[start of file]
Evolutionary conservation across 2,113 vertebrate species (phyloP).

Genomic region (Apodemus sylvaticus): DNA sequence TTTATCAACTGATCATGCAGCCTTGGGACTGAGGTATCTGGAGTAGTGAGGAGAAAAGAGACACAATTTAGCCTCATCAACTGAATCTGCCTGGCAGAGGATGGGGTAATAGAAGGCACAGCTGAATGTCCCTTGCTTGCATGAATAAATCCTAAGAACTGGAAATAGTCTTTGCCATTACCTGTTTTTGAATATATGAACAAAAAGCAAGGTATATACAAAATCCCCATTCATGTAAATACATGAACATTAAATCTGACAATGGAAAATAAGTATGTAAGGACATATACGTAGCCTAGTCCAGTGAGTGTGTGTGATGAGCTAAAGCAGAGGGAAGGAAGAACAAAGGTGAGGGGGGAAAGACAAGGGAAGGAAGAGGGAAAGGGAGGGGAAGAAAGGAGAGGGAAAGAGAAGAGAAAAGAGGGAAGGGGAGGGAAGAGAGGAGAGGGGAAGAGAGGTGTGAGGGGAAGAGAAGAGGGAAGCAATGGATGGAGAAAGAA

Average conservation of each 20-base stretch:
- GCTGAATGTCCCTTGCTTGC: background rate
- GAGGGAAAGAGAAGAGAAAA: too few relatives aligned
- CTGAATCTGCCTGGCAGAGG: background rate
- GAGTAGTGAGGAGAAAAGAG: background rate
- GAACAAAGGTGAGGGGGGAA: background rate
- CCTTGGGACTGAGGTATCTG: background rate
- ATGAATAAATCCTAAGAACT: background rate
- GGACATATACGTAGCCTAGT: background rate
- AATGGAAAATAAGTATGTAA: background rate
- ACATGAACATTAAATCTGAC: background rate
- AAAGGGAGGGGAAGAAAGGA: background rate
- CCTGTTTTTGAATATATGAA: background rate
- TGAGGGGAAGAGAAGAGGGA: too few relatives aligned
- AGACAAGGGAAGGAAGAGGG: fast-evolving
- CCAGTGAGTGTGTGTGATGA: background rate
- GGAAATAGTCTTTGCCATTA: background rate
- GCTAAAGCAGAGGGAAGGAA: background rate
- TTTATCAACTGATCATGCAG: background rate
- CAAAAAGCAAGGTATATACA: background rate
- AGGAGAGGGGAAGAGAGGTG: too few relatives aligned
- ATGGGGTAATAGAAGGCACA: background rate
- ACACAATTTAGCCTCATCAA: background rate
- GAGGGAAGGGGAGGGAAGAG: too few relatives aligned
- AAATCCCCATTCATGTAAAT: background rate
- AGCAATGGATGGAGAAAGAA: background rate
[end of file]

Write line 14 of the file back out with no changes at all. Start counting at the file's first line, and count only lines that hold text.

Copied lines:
- AAAGGGAGGGGAAGAAAGGA: background rate